“Uncle Sam is rich enough to give us all a farm.” So proclaimed a popular song from the early 1850s. In that era, good old Uncle Sam undoubtedly had deep enough pockets, enough bread in the cupboard, or, overstated kidding aside, enough real property on the balance sheets to be a national sugar daddy. In fact, the record shows that roughly 270 million acres of the public domain (nearly 422,000 square miles, or about 10 percent of U.S. lands) were eventually given away because of the Homestead Act of 1862. So the real issue for aspiring homesteaders was not so much whether they could get a farm; it was whether they had the gumption and the wherewithal to keep it. Homesteading was an uncertain endeavor. Only about 40 percent of all homesteaders “proved up” on their claims and received a final patent from the federal government. Although the percentage was somewhat higher in Nebraska—a little more than 50 percent between 1863 and 1900—government records nevertheless reflect a cold, hard reality.
Records of a different kind, folk songs, show other dimensions of that reality, namely the humanity of the situation. Not surprisingly, many homesteading songs tell of the hardships and deprivations of the homesteading experience. Just as tellingly, though, they illustrate the mindsets of homesteaders in other ways, as their focus and purpose shifted from mostly shared commiseration to determined public action by the latter decades of the 1800s. To put it another way, these songs were at first a salve, then a sword for these struggling but determined pioneers.
In Nebraska at least, the greatest flourish of songs responding to the human consequences of the Homestead Act occurred between August and November of 1890. These can be broadly classified as political songs (either campaign or protest or both), and typically dealt with persons and issues important to that year’s election. However, these are not the homesteading songs that are most often collected; the songs which have resonated most through the years are mostly those predating the volatile 1890s and which portray the universal human stories of the uncertainties of the homesteading experience. The ephemeral nature of the political songs illustrates, perhaps, the old maxim that propaganda does not endure as art, although I am not arguing that any homesteading song is fine art.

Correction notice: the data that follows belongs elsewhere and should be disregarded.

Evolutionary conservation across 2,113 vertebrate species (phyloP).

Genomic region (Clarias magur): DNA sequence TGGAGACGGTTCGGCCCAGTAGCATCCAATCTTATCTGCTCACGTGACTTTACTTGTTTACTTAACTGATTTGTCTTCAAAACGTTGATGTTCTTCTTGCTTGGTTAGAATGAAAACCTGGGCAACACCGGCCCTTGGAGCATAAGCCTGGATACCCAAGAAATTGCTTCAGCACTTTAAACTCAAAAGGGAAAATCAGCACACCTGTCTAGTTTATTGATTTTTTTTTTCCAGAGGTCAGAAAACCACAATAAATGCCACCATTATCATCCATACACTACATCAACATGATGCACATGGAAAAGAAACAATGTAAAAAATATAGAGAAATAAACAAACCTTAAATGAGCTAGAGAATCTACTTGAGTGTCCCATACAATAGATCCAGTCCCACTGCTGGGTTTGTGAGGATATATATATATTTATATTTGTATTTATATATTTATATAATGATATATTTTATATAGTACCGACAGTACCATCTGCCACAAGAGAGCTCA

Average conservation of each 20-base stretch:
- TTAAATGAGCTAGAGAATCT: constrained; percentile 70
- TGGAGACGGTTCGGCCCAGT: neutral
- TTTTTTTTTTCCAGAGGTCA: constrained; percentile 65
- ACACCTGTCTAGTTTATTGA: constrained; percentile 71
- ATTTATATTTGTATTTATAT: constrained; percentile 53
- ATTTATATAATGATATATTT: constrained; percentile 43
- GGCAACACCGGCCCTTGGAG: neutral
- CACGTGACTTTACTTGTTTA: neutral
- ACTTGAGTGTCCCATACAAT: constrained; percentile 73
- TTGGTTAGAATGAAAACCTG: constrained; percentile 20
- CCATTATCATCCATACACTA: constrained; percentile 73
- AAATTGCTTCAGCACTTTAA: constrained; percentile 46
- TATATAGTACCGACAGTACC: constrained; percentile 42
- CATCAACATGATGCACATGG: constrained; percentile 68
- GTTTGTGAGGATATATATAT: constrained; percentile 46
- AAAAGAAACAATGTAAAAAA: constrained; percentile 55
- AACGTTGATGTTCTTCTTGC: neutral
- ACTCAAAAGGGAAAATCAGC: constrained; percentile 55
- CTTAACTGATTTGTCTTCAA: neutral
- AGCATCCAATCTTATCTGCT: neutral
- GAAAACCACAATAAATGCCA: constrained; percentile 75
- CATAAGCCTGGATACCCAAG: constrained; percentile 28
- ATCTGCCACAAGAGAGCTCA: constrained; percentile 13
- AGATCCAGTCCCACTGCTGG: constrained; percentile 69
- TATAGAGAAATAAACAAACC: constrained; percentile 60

At this point, I need to define the term “folk song,” and make clear that not all the songs discussed in this article are true folk songs. I also need to explain the criteria I used to put songs into the homesteading category. For a folk song definition, I used one formulated by noted Nebraska folklorist Louise Pound, who wrote in Nebraska Folklore:
My three tests of genuine folk songs . . . have always been: they are handed down in tradition orally or in print, their form not static but continually changing; they are anonymous, their authorship and origin lost to the singers; they have retained their vitality through a fair period of time.
With this definition in mind, I began to look for songs which appear to have originated between 1854 and 1905—in other words, from the year the Kansas-Nebraska Act opened these territories to legal non-Indian settlement, to one year after the Kinkaid Act took effect. I chose the latter date to allow folk song composers ample time to respond to that land legislation. Guided by these parameters, I then looked for songs whose lyrics specifically mentioned the words such as “homestead,” “homesteading,” “soddies,” or “sodbusters,” or songs that mentioned getting land as a “claim” (e.g., “The Little Old Sod Shanty on My Claim” or “Starving to Death on a Government Claim”) and, more generally, ones in which the speaker of the lyrics is primarily engaged in farming as an occupation, even if the song did not specify the land being acquired through the Homestead Act or some other piece of federal land legislation. I found a number of songs which met one or more of these criteria; for the purposes of this article, I found that I could classify them into three categories: anthems, laments, and political songs.
Although none of the political songs composed during the three-month deluge in 1890 is a true folk song—because its authorship is usually known or, more importantly, its vitality is gone—all of these songs drifted into the folk tradition. They drifted this way because all borrowed their melodies from older, well-known songs, which made them recognizable and easy to sing and pass along. For example, Mrs. J. T. (Luna) Kellie’s “Independent Man” was sung to the tune of “The Girl I Left Behind Me,” a popular song during the Civil War. These campaign or protest songs were ephemeral; unlike the songs I refer to as “anthems” or “laments,” only a few of the protest songs are included in the standard-bearing folk song collections.
This is an excerpt of an article that appeared in the Spring 2013 issue of Nebraska History Magazine.